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The Effects of Age on Pregnancy and Birth


Last year, I was contacted by Amy Herring, an eighteen year old student studying for her A Levels in Biology, History and Maths. She has applied to study Midwifery at University this coming September, and in relation to this goal, she has completed a research project on the effects of age on pregnancy and birth. I was immediately interested by the subject matter of her research.

Amy chose to write about the effects of age on the pregnancy continuum because as someone aspiring to be a midwife, to support a woman and her family through any situation, she wanted to broaden her knowledge in advance of starting her training; to prepare herself for the many different situations she is likely to encounter. She is particularly interested in pregnancy in older women as this is becoming more common in the UK for a variety of reasons. Amy feels that although pregnancy in older women poses its possible risks, it’s an option that all women should feel they are able to consider. In her opinion, midwives and other health professionals should present women and their families with their options in a way they can understand.

Amy’s research tested the hypothesis, ‘Is there an optimum age, that is not too old or not too young, for women to bear children’. To calculate the optimum age window, she made comparisons between ‘young mums’ (women aged under 18), ‘older mums’ (women aged 35 and over) and the ‘middle’ category mums, those falling between the two extreme categories; her argument being that mothers outside the optimum age window may have troublesome pregnancies, possibly resulting in complications in utero or a baby that experiences difficulties.

Amy’s research looked at conception and birth statistics, childhood data, data she collected from a ‘Bosom Buddies’ breastfeeding class, the lifestyle choices of women and the prevalence of pre-existing health conditions. Amy used many studies; these studies showed that older mums are more likely to experience complications such as gestational diabetes, placenta praevia and pre-eclampsia, and are more at risk from ectopic pregnancies and miscarriage. However, it is important to realise that Amy’s research was not complete; as she concludes: “Items have been cited in this project as needing more research; for example factors other than age, such as marital status, and how these affect outcomes.”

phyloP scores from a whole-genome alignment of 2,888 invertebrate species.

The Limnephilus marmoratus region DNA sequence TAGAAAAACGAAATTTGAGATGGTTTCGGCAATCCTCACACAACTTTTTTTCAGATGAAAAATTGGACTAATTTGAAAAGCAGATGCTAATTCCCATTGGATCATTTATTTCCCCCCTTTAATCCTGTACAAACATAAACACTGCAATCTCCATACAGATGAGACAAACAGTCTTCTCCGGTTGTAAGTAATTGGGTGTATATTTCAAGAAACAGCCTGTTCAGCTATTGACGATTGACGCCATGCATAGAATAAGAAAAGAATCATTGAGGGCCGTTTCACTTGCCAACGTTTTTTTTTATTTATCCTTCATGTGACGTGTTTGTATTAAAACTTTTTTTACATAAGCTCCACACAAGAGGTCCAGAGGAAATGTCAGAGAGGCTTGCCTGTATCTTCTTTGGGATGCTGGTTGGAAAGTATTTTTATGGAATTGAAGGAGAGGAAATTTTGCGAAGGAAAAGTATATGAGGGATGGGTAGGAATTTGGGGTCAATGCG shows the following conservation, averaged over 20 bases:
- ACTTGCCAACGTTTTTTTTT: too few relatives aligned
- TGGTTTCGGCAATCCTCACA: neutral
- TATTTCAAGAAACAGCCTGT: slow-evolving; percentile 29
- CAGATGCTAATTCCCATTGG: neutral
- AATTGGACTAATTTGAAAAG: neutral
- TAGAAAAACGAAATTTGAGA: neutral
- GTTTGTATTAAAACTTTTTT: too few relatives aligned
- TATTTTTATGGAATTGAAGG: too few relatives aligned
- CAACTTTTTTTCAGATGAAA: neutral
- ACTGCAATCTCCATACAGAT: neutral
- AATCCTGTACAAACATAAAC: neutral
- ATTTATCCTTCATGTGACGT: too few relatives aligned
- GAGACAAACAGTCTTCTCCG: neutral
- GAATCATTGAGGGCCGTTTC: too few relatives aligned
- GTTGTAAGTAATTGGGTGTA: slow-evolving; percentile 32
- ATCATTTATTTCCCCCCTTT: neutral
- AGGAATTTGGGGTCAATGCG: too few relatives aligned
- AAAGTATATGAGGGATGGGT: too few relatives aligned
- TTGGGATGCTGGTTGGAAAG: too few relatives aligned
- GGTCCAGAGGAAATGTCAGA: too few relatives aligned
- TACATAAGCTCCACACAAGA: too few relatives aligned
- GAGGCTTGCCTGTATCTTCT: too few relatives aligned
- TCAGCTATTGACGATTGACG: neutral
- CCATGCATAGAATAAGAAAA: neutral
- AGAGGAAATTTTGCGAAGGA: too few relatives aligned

The research concluded that women in the ‘middle’ category – aged between 25 and 35 –   have the healthiest and safest pregnancies, for both the women and the babies. The older a woman becomes, the greater her risk of a pre-existing condition affecting her and her foetuses wellbeing. The exceptions to this are epilepsy, where women of 35 have the lowest risk and asthma, which affects women in the ‘middle’ category most commonly. Although Amy comes to this conclusion, she mentions in her project that older women do have factors which could make their pregnancy and birth more successful such as life experience and a more stable environment in which to raise a child.


Older Mums thoughts…

So what does this mean for older women who have not settled down with a partner yet? One word stands out; HEALTH. For any woman wishing to conceive over the age of 35, just as I did, physical, emotional and mental health have to be top priorities. No smoking. No drinking. Plenty of exercise (and meditation to reduce stress levels). A well balanced diet, as much organic food as possible. Lots of rest and relaxation. I think there are many women out there who would ideally love to conceive at the ‘optimum age’ but can’t due to many reasons beyond their control; no partner, not feeling emotionally or psychologically ready (as I did), career demands. There are many many reasons as to why a woman may want to conceive later in life. Amy realises that a woman’s choice is an important factor in this decision. Society needs to accommodate this factor and all others, the world is not as it was, women are having children later, and this is something that won’t change.